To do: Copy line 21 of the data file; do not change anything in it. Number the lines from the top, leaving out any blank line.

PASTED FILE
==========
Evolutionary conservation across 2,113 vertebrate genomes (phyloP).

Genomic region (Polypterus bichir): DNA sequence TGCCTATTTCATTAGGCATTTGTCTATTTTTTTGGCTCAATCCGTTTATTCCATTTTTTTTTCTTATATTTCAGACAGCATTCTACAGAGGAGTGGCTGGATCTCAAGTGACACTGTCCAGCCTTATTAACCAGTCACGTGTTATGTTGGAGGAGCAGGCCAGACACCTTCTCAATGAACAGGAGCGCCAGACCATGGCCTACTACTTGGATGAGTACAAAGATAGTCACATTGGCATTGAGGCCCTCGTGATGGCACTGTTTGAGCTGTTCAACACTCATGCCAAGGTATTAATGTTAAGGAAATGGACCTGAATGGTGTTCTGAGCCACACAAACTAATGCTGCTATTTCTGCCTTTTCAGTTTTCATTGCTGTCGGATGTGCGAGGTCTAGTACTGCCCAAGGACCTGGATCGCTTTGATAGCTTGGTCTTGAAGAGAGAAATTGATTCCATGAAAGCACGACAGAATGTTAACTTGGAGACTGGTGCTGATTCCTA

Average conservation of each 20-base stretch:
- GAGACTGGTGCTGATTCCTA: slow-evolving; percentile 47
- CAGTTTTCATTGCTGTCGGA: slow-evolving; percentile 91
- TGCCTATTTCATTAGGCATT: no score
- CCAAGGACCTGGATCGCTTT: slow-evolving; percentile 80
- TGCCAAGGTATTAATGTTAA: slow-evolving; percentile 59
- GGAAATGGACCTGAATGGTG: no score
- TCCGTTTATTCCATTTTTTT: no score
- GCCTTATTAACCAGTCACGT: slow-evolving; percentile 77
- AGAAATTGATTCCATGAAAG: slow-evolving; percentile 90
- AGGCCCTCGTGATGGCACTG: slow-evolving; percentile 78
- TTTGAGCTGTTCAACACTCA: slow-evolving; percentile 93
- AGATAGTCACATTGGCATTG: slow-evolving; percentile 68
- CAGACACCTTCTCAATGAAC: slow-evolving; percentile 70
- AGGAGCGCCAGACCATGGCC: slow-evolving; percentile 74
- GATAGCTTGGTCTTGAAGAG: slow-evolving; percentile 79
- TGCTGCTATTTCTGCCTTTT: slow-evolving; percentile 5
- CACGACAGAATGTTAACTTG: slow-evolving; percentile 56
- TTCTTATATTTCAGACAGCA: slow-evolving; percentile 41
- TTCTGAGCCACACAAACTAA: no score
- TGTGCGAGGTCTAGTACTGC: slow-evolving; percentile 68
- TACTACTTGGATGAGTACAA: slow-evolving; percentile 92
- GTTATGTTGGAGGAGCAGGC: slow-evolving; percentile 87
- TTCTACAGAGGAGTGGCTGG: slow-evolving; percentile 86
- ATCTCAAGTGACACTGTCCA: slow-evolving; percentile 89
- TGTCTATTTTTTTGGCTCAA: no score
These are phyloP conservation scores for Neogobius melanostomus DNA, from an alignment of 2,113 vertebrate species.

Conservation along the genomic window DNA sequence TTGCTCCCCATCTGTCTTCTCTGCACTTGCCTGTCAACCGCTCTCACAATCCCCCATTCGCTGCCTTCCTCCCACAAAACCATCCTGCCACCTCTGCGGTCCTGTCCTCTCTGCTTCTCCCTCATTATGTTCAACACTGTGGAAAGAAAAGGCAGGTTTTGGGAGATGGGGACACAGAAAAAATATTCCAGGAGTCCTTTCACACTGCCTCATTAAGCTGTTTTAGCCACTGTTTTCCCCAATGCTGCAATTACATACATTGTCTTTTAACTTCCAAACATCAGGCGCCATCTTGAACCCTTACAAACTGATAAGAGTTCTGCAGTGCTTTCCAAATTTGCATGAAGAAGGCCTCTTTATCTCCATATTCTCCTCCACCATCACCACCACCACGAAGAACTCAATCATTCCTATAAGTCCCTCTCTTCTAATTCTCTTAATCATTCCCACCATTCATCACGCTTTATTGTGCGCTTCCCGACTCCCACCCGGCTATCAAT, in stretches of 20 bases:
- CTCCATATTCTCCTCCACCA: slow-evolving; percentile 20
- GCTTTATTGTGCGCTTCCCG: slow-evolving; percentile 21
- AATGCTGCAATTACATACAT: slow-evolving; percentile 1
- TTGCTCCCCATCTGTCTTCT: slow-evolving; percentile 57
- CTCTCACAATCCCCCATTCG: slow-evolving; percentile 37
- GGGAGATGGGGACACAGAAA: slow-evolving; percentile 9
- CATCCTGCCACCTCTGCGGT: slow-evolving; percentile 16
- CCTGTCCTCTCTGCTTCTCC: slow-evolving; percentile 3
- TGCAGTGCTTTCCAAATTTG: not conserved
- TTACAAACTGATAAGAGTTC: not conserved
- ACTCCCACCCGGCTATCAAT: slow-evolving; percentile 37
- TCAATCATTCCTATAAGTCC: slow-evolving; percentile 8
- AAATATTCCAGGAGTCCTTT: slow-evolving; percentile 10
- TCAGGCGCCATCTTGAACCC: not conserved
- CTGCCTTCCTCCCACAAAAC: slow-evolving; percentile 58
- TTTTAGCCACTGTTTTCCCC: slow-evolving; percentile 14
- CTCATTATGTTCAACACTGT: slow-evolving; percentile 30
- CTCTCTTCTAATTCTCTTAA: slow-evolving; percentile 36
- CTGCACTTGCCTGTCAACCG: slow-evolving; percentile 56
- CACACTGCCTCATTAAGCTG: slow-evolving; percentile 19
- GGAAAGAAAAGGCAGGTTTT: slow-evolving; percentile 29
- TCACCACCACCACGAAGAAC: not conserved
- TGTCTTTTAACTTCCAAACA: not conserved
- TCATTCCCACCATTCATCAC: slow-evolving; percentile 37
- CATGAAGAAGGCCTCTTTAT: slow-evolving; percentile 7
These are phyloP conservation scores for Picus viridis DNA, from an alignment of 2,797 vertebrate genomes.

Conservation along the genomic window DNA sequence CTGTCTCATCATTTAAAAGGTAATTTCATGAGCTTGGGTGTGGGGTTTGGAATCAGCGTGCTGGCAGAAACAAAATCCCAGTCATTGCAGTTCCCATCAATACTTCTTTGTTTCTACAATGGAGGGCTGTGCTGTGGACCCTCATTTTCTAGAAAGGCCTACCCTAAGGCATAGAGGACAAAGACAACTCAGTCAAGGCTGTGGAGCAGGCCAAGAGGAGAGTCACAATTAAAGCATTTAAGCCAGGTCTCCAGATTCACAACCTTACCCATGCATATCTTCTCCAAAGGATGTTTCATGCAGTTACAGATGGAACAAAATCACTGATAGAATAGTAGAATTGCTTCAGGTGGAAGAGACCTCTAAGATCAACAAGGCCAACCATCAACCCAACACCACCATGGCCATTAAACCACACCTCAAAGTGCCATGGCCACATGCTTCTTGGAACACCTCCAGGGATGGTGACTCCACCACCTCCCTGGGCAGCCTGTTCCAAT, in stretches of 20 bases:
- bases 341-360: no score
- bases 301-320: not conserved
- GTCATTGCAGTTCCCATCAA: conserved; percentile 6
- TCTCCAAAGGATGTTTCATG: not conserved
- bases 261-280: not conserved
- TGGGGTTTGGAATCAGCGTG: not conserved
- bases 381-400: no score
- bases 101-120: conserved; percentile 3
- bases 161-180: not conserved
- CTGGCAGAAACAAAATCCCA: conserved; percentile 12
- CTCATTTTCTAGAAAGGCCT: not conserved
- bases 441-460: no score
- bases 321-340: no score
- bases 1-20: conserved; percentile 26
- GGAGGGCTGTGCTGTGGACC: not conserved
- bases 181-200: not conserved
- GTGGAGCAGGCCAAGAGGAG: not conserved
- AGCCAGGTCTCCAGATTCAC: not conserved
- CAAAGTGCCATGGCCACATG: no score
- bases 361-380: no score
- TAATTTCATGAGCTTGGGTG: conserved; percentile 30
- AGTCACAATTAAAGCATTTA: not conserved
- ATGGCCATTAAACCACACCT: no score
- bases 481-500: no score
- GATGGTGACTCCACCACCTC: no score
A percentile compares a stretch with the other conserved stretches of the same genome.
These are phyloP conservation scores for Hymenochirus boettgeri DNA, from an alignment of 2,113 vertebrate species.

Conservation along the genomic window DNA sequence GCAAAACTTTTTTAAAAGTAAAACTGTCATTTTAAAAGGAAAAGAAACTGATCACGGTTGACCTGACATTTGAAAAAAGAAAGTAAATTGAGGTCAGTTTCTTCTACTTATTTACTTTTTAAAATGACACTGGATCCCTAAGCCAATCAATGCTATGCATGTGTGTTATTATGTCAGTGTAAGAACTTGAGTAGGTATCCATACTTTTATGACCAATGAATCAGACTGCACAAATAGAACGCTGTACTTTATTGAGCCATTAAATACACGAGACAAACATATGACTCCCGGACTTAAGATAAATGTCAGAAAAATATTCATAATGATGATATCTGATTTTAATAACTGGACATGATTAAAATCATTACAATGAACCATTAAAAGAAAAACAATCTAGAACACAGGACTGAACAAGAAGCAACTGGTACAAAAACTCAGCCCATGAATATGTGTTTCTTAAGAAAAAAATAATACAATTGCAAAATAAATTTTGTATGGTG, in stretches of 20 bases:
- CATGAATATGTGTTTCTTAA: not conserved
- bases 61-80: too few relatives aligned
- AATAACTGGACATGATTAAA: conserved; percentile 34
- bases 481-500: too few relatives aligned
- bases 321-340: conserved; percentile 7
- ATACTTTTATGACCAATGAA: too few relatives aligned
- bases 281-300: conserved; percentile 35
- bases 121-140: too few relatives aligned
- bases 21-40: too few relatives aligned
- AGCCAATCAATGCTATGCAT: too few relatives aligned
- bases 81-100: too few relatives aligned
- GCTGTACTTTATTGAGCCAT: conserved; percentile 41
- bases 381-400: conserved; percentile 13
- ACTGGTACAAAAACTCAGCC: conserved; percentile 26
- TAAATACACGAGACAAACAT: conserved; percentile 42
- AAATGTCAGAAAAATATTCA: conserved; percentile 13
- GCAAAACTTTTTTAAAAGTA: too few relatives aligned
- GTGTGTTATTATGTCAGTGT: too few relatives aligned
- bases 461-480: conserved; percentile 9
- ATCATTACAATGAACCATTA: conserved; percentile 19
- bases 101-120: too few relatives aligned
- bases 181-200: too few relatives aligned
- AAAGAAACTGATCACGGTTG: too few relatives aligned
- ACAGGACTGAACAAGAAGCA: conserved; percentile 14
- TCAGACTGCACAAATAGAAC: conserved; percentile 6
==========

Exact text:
- TTCTTATATTTCAGACAGCA: slow-evolving; percentile 41